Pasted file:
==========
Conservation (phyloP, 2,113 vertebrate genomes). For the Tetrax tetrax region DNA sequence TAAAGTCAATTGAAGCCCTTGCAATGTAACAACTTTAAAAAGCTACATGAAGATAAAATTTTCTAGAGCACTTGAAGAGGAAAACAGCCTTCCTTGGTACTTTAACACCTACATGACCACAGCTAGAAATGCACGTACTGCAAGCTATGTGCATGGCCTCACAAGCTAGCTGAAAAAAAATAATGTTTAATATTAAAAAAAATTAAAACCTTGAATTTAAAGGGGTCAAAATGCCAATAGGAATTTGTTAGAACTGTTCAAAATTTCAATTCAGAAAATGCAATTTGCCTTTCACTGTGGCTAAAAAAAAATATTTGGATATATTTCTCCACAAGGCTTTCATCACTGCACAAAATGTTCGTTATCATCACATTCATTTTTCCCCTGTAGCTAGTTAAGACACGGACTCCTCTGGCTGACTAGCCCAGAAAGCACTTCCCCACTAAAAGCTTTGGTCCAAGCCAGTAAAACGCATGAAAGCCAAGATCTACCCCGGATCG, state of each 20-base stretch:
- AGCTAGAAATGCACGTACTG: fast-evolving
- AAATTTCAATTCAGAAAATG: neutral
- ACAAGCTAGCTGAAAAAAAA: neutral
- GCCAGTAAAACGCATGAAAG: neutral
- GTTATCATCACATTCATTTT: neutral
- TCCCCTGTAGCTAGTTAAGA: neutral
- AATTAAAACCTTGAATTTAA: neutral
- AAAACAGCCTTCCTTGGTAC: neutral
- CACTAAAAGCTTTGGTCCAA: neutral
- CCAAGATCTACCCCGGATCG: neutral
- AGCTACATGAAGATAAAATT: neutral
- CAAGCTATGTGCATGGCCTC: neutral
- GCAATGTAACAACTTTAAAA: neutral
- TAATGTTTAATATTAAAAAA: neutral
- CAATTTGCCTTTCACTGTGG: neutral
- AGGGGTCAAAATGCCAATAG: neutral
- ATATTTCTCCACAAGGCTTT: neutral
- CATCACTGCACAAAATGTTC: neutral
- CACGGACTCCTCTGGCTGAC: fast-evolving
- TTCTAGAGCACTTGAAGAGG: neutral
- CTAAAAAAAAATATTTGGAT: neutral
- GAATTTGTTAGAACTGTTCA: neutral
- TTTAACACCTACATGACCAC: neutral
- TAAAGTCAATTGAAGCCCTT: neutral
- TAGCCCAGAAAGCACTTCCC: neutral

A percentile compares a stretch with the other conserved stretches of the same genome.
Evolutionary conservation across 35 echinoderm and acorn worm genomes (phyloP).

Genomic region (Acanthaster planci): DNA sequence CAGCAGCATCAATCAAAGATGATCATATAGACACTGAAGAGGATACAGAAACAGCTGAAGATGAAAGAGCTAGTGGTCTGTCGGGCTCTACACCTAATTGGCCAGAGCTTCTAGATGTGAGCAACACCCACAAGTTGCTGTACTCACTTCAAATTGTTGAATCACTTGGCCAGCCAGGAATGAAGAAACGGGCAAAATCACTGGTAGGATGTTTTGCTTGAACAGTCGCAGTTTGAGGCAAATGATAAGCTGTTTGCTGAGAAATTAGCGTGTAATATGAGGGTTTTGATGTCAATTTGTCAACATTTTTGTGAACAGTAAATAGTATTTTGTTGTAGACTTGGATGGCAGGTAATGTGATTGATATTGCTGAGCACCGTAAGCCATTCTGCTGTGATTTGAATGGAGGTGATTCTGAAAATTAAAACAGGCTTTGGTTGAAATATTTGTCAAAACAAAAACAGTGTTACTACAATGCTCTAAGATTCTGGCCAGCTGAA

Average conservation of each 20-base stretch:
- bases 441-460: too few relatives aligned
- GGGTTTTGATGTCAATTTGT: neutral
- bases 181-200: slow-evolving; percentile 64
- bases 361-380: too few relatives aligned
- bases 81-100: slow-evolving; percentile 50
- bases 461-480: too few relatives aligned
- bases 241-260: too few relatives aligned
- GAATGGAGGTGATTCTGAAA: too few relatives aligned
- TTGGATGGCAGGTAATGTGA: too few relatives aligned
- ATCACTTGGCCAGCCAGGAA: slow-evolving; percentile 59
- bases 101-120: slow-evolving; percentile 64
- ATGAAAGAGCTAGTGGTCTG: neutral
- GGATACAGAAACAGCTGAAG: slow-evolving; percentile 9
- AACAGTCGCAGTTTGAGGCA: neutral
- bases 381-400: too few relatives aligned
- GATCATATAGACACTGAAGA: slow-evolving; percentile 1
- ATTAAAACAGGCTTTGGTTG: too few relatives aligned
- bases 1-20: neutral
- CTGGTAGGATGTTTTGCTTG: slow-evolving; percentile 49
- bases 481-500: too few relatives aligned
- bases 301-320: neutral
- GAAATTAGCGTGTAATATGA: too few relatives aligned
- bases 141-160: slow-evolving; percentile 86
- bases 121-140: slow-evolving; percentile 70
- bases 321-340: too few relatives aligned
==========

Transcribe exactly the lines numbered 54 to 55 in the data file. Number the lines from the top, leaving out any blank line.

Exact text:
- bases 121-140: slow-evolving; percentile 70
- bases 321-340: too few relatives aligned